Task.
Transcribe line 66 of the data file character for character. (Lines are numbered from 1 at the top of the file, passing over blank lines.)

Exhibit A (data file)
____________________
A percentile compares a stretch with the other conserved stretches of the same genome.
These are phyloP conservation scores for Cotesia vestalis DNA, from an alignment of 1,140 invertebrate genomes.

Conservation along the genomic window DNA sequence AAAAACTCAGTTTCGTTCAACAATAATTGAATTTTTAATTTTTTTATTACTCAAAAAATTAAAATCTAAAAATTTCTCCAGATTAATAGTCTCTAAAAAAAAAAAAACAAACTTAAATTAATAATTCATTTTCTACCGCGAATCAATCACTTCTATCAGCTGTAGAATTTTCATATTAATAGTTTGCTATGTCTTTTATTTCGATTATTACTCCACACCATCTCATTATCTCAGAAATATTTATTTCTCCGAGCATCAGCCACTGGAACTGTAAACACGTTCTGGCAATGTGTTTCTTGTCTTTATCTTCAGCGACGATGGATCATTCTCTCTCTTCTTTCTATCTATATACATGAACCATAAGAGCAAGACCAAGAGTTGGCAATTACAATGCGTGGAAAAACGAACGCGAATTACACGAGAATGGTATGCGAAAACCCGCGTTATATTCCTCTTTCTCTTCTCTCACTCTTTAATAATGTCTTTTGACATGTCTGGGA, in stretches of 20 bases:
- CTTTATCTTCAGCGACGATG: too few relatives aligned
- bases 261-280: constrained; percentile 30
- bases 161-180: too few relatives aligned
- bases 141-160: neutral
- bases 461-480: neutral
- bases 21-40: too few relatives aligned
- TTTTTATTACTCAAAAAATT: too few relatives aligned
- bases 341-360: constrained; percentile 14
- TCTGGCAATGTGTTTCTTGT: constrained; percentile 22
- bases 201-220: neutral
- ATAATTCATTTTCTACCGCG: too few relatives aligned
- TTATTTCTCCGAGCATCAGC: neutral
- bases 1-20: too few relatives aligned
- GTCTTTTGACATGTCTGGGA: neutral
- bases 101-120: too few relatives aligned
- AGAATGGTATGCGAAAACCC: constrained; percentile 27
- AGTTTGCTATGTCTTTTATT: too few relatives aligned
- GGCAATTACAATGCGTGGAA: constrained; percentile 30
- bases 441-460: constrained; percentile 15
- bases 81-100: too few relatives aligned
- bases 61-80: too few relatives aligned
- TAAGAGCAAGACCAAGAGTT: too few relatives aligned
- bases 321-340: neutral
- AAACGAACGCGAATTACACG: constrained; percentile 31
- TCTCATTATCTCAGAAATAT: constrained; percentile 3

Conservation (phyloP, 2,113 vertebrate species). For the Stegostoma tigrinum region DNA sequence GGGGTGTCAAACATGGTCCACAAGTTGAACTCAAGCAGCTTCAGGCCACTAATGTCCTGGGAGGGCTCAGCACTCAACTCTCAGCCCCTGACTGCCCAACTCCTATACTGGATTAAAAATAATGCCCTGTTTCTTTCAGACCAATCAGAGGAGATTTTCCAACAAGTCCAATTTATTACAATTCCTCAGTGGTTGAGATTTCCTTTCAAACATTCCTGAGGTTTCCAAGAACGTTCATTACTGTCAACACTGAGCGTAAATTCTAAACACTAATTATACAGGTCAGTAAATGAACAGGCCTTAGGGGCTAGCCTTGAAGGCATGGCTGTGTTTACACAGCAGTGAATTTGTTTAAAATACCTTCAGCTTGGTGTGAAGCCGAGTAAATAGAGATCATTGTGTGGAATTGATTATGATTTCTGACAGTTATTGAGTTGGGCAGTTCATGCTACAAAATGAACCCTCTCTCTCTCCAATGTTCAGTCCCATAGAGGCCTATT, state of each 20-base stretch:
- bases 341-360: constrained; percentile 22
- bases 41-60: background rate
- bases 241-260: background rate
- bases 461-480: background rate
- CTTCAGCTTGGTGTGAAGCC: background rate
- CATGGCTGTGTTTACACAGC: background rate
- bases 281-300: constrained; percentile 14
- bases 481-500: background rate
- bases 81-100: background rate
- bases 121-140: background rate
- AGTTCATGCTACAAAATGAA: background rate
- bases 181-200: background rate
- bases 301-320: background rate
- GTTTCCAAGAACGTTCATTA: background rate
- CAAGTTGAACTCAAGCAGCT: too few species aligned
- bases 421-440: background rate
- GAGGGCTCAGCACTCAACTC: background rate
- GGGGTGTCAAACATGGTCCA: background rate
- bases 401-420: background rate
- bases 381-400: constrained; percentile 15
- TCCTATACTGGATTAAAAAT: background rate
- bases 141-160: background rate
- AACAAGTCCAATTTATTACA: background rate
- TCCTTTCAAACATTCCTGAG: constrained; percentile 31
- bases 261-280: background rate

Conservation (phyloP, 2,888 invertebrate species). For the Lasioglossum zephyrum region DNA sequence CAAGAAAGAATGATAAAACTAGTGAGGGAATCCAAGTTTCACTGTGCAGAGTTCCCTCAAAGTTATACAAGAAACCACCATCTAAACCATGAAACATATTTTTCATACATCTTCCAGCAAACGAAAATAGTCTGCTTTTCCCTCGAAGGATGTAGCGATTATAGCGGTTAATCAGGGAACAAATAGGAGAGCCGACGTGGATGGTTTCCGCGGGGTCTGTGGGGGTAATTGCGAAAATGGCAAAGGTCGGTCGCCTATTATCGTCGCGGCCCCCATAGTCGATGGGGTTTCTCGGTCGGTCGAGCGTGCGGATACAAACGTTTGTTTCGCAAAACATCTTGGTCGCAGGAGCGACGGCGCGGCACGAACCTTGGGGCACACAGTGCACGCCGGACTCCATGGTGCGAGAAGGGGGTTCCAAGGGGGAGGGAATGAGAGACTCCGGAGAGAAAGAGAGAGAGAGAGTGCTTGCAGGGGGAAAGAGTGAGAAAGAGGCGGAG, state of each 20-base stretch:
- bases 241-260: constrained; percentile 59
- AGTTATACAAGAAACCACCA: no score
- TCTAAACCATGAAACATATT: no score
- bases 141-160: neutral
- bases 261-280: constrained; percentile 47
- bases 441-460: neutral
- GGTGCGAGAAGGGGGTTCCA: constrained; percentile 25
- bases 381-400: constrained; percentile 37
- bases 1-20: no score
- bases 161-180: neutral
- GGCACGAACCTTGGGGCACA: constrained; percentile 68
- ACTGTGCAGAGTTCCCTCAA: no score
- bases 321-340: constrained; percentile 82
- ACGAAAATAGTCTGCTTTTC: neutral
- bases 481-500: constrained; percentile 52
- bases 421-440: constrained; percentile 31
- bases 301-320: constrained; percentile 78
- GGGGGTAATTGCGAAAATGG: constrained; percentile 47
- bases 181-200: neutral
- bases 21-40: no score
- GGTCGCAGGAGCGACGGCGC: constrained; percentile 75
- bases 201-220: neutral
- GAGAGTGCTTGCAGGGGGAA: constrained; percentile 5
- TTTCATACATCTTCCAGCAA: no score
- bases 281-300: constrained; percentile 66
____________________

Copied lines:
- GGCACGAACCTTGGGGCACA: constrained; percentile 68